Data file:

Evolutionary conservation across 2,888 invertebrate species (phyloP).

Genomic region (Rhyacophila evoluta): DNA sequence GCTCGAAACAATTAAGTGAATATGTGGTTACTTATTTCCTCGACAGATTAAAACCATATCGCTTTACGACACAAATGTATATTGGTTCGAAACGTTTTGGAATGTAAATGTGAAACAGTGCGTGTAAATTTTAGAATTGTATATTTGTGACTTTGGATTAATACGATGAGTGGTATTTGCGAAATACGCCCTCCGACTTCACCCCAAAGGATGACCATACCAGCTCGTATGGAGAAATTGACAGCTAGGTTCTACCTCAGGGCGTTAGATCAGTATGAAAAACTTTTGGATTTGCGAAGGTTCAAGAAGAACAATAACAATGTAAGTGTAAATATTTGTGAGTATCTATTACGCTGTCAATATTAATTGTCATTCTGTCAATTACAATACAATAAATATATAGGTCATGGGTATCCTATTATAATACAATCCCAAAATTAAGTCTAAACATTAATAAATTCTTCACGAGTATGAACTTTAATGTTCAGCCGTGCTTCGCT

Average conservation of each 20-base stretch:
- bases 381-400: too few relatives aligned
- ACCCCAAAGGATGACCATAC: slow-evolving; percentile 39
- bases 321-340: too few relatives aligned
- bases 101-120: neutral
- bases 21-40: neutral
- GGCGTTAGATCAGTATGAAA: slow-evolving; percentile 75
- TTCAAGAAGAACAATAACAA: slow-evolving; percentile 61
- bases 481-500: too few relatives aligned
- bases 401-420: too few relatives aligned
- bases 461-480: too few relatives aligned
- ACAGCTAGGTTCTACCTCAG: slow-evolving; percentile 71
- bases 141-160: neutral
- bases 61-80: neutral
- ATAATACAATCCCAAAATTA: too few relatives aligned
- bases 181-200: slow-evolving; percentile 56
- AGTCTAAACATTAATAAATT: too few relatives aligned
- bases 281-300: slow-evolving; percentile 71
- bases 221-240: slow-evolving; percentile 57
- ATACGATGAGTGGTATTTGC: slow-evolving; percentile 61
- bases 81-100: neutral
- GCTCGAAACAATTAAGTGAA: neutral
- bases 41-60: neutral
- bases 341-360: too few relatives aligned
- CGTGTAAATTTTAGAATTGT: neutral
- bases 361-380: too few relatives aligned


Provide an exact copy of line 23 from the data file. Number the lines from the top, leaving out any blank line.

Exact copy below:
- bases 81-100: neutral